If you’re looking forward to the Daytona 500 later today, then you’re clearly a Nascar fan. Because the race, as well as the entire Nascar series, still features cars that are nothing like what consumers drive or can buy in dealerships, making the series pretty much a moot point for car enthusiasts.
Ford, however, has made a big deal of its Nascar entry for the next season, which will look like the all-new 2013 Fusion. In fact, the body of the Sprint Cup racer was (supposedly) designed in the same studio by the same designers who created the same car that will be available in dealerships later this year. Too bad that the Nascar Fusion will haven no parts in common with its street cousin.
In its defense, Nascar has announced a thorough redesign of its vehicles for the 2013 racing season. But is that really the case? The cars will still have nothing in common with the vehicles rolling off production lines and available in dealerships to consumers. They will still be made using tube frames and hand-made V8s mated to four-speed transmissions. Steel body panels will overlay the framework painted to look like a Ford (or a Chevy) — a shame considering this from Jamie Allison, director of Ford Racing: “Our research shows that one-third of potential car buyers are motor sport fans. Of those, the number one form of motor sport is Nascar. As the old adage goes: When we win on Sunday, we sell on Monday.”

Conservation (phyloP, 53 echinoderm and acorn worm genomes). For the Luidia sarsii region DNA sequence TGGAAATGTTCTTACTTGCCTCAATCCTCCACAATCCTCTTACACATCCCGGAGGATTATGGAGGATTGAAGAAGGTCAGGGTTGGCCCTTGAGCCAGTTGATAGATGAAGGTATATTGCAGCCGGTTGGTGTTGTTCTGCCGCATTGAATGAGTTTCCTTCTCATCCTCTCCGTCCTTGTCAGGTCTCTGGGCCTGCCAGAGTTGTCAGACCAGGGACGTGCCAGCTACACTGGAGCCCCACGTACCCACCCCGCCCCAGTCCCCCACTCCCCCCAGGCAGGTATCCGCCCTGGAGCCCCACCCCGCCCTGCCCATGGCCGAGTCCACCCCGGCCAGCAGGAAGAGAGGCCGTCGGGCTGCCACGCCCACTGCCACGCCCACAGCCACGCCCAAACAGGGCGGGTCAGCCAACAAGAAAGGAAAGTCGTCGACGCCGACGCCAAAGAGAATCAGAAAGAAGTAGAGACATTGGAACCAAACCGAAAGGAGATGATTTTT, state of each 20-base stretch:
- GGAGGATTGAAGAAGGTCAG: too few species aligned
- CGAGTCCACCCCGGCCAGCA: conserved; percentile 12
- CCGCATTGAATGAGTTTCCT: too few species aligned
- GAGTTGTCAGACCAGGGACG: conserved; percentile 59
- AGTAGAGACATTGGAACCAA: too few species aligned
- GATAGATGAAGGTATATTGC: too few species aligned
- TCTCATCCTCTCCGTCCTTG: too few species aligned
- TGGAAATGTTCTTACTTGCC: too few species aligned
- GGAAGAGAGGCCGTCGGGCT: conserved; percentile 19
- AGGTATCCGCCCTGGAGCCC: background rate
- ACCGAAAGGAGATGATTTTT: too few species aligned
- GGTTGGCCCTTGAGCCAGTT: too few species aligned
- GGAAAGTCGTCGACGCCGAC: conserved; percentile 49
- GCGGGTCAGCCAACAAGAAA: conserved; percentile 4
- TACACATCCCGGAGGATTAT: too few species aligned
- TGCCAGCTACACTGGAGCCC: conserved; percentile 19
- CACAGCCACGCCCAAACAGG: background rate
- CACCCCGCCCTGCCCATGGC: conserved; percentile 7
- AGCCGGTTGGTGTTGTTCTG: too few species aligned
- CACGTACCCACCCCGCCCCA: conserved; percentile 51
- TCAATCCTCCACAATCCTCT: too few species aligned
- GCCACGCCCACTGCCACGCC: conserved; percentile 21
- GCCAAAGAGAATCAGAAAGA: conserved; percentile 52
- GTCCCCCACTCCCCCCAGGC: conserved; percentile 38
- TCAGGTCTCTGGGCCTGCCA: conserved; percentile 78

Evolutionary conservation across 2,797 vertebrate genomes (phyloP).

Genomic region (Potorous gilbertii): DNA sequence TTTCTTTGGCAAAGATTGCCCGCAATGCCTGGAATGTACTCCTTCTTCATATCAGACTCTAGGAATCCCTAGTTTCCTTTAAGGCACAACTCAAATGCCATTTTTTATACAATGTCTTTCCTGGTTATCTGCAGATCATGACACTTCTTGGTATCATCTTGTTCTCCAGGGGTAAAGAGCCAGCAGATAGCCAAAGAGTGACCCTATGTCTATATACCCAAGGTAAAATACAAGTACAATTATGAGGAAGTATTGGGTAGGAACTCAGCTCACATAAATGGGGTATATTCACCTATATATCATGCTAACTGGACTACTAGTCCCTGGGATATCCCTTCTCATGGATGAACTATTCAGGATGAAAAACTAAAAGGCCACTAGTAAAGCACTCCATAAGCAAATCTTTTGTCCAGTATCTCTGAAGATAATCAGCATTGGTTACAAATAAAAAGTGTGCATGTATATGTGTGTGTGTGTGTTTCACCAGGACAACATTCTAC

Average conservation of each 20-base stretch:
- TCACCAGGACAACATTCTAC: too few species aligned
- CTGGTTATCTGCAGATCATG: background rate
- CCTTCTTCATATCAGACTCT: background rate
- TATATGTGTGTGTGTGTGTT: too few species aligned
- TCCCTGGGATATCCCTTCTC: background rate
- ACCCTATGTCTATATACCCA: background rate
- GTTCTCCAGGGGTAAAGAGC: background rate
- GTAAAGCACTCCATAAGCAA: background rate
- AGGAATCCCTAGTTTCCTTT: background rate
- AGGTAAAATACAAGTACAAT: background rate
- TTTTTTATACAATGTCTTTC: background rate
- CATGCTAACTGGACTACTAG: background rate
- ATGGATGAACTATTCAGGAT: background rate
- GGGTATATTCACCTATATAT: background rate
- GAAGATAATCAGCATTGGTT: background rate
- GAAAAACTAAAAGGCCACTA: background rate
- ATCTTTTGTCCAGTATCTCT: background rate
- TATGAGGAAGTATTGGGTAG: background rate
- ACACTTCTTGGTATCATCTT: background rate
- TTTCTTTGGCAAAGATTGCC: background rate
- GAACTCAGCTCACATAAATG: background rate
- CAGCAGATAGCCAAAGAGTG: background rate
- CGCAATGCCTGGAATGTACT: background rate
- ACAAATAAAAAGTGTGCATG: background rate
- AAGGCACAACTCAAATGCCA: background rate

So here’s our question: if Nascar is truly serious about making its race relevant to the car-buying public, why not use real cars rolling off the same production lines used to build vehicles you and I drive today? Can a Mustang, fitted with extra safety gear like a roll cage as well as weight-saving elements, not do what Nascar’s custom-made machines do today?
That’s the way it was in the 50s and 60s, when Chevys and Fords were taken off the same production line as the cars headed to dealers. They were tuned for increased safety before hitting the track; today, there’s nothing “stock” about a “stock car”. What a shame.
So, do you even care who wins tomorrow and will you remember that a Ford (or a Dodge, Chevy, or Toyota) won the race? Because since we can’t buy whatever won the race, we sure as heck don’t.